I receive many e-mails from folks eager to find information on Adult ADHD in Spanish—and to find experts in Spanish-speaking countries. So, I am always glad to meet professionals who have taken a special interest in ADHD.
Recently, one such physician, Dr. Elena Díaz De Guereñu, asked for permission to translate into Spanish one of my blog posts. Of course, I was happy for the post to reach Spanish readers.
More importantly, I was thrilled to learn that such a pro-active ADHD-treating physician is practicing in Spain (in the northern Basque region, near Bilbao; see map below), treating both children and adults.
I was curious about the state of ADHD awareness and treatment in Spain, and so I asked her to field a few questions. Her answers below, in English. (Click here for her blog’s Spanish translation of this post.)
[Update: I regret to tell you that Elena passed away in 2021. She will be missed. The links here previously no longer work.]
1. How and when did you come to this specialty?
When I first started treating ADHD, I would work with children and teenagers. It’s the population group in which awareness of the disorder is highest. However, the daily practice has made me see that behind a child with ADHD is one or even two parents whose child’s symptoms remind them of their own childhood.
They managed to get ahead and succeed in life but there are some unresolved issues to deal with.
I also initially focused my own blog on children with ADHD but I’ve gradually seen how this disorder remains as they become adults and it keeps on seriously affecting them.
In addition, they have to face the lack of awareness on Adult ADHD and therefore the lack of specifically trained professionals in diagnosis and treatment.
So I am gradually diagnosing and treating more ADHD adults. This is a more complex issue: Over time, untreated ADHD can lead to more serious disorders, including depression, substance abuse, and conduct disorders, all of which make diagnosis and treatment more difficult. Others are moving more positively ahead in life but they want to better manage their time and meet their commitments.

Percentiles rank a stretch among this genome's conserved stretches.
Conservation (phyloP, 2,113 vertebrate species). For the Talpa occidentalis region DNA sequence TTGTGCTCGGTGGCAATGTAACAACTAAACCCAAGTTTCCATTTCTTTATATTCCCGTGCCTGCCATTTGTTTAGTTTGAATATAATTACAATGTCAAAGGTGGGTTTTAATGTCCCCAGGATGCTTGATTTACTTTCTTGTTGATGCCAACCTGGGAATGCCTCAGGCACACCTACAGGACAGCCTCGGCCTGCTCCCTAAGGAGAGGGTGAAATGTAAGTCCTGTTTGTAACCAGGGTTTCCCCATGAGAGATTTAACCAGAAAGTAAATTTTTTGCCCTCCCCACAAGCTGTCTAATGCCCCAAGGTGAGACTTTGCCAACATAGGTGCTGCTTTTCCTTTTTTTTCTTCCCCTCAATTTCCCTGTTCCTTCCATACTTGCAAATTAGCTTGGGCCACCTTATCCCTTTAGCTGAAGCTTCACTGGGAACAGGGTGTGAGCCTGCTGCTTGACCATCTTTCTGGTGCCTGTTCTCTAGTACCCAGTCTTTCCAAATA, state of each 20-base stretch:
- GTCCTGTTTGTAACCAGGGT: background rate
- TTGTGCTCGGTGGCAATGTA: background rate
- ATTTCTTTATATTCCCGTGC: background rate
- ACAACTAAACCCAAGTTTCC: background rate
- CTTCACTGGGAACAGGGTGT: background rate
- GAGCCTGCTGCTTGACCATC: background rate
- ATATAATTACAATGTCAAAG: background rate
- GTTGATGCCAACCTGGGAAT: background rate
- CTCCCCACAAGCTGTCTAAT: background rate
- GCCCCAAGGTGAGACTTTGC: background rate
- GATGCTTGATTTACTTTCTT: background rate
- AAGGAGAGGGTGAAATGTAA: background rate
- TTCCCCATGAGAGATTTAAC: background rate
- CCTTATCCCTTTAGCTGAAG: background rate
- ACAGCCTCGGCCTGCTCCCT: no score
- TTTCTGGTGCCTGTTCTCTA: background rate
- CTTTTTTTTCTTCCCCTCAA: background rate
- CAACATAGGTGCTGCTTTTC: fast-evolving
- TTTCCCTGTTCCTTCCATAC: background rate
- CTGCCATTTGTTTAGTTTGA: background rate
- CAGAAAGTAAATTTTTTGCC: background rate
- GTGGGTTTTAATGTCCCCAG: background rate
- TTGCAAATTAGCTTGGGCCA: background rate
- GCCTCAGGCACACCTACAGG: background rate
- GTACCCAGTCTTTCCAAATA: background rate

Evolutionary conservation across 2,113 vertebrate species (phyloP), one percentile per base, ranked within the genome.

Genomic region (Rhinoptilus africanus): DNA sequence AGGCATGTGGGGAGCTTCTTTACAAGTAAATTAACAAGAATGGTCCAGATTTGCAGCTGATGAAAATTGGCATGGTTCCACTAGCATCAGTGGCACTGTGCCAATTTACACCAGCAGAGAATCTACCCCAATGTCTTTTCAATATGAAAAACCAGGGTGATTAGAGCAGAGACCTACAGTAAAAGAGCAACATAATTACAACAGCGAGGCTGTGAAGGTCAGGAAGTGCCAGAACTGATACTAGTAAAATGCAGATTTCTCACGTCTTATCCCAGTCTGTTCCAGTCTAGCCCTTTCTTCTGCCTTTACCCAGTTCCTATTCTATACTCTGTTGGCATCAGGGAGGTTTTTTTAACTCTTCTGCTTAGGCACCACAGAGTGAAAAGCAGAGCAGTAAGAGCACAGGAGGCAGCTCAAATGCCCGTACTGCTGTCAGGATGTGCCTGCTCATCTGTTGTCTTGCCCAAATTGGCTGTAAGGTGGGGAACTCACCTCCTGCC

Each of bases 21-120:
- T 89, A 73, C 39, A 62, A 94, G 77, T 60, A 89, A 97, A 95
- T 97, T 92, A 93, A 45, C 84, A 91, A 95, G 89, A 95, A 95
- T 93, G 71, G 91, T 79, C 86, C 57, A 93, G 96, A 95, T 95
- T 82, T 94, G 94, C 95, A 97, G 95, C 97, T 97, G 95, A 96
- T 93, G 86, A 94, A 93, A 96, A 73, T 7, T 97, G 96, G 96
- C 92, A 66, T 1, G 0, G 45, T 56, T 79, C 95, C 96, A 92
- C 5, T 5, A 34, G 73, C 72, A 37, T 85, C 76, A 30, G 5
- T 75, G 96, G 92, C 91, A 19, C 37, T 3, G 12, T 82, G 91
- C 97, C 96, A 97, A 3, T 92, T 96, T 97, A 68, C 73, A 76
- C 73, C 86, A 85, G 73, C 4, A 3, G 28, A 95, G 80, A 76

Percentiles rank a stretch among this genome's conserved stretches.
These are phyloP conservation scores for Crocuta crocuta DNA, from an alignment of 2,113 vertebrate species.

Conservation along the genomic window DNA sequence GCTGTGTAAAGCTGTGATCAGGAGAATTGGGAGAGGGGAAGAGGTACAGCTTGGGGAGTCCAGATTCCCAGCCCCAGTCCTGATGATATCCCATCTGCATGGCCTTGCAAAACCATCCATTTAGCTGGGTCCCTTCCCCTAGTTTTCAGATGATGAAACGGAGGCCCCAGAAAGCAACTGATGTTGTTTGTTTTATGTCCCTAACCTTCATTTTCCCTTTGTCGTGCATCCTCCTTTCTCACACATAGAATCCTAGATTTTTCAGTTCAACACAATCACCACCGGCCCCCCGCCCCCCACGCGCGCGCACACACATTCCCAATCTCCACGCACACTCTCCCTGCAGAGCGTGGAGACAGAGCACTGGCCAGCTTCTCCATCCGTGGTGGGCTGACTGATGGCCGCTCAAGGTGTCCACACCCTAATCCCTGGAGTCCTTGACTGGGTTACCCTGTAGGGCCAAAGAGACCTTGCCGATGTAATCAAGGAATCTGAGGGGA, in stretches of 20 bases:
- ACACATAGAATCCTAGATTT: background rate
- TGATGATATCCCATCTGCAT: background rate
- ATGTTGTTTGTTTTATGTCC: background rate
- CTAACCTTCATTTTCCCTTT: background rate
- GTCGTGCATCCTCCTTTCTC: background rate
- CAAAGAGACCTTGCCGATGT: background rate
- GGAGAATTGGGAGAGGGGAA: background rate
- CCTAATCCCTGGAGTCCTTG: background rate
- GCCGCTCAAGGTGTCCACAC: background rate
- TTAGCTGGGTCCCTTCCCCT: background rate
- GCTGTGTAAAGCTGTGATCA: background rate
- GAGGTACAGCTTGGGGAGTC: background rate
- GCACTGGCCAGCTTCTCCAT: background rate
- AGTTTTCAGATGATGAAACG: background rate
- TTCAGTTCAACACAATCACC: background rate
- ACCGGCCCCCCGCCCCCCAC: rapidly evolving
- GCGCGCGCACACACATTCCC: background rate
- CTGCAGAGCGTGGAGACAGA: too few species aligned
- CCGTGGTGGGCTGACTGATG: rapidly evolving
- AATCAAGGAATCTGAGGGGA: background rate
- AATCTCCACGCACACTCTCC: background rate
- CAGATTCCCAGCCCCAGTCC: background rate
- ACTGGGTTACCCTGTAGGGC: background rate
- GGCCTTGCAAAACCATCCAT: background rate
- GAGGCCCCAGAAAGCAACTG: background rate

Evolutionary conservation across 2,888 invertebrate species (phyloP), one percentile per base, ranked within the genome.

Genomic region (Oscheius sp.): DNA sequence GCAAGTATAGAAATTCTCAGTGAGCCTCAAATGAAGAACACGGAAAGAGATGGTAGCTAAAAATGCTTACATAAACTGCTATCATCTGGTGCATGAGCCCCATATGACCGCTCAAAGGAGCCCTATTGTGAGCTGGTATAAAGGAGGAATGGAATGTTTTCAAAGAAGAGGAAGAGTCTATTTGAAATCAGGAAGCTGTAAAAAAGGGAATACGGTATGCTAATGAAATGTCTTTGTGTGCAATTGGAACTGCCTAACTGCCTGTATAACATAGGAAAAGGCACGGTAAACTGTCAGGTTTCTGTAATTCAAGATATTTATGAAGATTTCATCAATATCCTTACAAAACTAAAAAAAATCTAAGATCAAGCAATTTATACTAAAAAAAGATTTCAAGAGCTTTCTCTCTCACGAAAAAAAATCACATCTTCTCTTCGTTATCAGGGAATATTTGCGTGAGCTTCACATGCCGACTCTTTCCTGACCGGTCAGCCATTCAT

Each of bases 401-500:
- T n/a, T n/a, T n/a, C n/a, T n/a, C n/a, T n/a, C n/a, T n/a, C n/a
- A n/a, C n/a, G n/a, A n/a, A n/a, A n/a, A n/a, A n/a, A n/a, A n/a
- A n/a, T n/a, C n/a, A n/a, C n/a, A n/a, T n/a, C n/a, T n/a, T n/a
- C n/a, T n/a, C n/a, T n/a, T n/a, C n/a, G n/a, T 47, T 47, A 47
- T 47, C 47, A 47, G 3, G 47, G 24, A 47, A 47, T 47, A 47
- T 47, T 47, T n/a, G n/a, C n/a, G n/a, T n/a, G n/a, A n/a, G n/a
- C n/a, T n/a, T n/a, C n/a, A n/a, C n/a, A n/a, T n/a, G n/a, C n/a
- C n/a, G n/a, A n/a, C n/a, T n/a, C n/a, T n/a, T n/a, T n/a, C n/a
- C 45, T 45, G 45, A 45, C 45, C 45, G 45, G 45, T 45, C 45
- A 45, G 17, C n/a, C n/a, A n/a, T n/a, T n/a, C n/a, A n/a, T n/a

2. What is your training and where do you practice?
I graduated as a Primary Care Physician and worked mainly in this field both with adults and children. I was introduced to ADHD and its challenges within my own family. First of these challenges: how to recognize and diagnose it. Eight years ago there was an enormous lack of information on ADHD and an overall skepticism among those professionals who should diagnose it.
So I decided to specialize in ADHD diagnosis and treatment. I trained for two years with specialists (psychiatrists, neurologists) and attended courses and seminars. I must particularly thank Dr. César Soutullo and Dr. Sergio Aguilera for what they taught me. Then I opened my own office almost two years ago.
3. How would you describe ADHD awareness in Spain?
Fortunately, awareness has greatly advanced over the last ten years. There is greater knowledge and awareness about the disorder now, both among clinicians and educators. Many advice and support associations have arisen that provide invaluable help for people with ADHD and their families.
Nevertheless, there is still a long way to go. Acknowledgment and accommodation measures by public bodies are inconsistent—each Autonomous Community in Spain (there are 17) regulates these issues in a different way or not at all.
The current economic situation has provoked a cut-off in subsidies and assistive measures for dependent people and TDAH children are affected too. [TDAH is the abbreviation for ADHD in the Spanish language.]
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4. What do you enjoy most about your work?
According to research, the average time between when the first disabilities appear and treatment begins is about 6 years in Spain. You can easily imagine the kids, as well as their families, suffer during this long period: poor qualifications for education, humiliations, admonishments, and punishments, lowering self-esteem and family-wide frustration.
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When they finally find out their child is not bad, lazy or stupid but rather has a disorder with a name and a well-known solution, the family’s lives change from night to day.
The best compensation for me personally comes when I see again the family who was first overwhelmed and discouraged now smiling and looking at the future with optimism; that kid who used to fail most of their subjects and saw himself as “the silliest kid in the class” now can pass and becomes self-confident.
5. How would you describe ADHD awareness in Spain?